Yoga and Mindfulness
From sunrise to sunset we are beseeched with everyday images, sounds and the voice of our own intuition, each clamoring for our attention. The influence of these sometimes causes us to be endlessly caught drifting from one thought to another without a point in sight.
Sometimes our spirits need this wandering to recoup from our hectic lives. But how do we manage this when we are seeking to focus our awareness?
Perhaps this is why you chose to commit to a yoga practice? How do we become more mindful of our thoughts and deeds?
Recently an article in Shambala Sun titled “ Doing the Buddha’s Practice” by Jack Kornfield reminded me how the discipline of being present in our thoughts has such a direct relationship with a yoga practice. Sometimes we are halfway through a class before we have settled our rambling thoughts, and then we are playing catch-up for the rest of the class.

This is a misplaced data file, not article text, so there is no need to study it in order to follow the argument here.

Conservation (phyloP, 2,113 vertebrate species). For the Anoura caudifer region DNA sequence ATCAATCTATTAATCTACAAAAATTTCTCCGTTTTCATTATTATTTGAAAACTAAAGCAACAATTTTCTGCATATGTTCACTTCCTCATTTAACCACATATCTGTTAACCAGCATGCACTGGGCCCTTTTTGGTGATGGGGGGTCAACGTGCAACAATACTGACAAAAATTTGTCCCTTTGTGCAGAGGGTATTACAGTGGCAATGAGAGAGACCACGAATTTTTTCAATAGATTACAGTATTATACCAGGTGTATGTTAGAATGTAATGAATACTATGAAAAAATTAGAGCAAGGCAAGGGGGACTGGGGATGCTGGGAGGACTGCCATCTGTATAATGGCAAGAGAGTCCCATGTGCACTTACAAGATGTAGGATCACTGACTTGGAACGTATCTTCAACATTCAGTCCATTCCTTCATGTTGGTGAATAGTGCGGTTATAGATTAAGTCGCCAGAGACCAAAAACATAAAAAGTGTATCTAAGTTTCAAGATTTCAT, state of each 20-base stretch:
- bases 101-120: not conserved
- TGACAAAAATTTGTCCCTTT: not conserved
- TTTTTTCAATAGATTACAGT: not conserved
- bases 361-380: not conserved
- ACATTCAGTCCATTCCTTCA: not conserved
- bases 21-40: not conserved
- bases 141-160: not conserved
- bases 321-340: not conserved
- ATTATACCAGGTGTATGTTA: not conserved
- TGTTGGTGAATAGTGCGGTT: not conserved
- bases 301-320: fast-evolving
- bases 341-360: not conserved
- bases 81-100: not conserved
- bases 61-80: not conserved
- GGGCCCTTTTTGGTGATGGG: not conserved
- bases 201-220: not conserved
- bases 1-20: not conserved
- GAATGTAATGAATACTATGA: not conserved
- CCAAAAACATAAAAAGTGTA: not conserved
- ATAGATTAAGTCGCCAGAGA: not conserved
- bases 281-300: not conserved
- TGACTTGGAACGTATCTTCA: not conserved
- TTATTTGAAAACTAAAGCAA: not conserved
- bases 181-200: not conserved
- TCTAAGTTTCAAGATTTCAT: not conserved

Our yoga practice (whichever form you prescribe to) gives us the opportunity to practice quieting our minds with the intent of accepting and releasing any unhealthy disturbances, both physically and mentally. As an intermediate student, I am constantly challenging myself in this area. And my question is “Are there ways to better prepare myself prior to a class, in order to advance my understanding both physically and spiritually?”
In the aforementioned article by Jack Kornfield he generously lays out the four principles of mindfulness, which are Recognition, Acceptance, Investigation and Nonidentification in an open and accessible way. Each of these areas addresses how we manage our experiences and in what ways we choose to allow them to dictate our emotions. Much of what I read spoke to the goals we all have in connecting with our breath and body in order to achieve a higher awareness of our selves.
In reading this article I felt that it offered an additional tool of mindfulness exercises that will bring additional awareness and support to my yoga practice.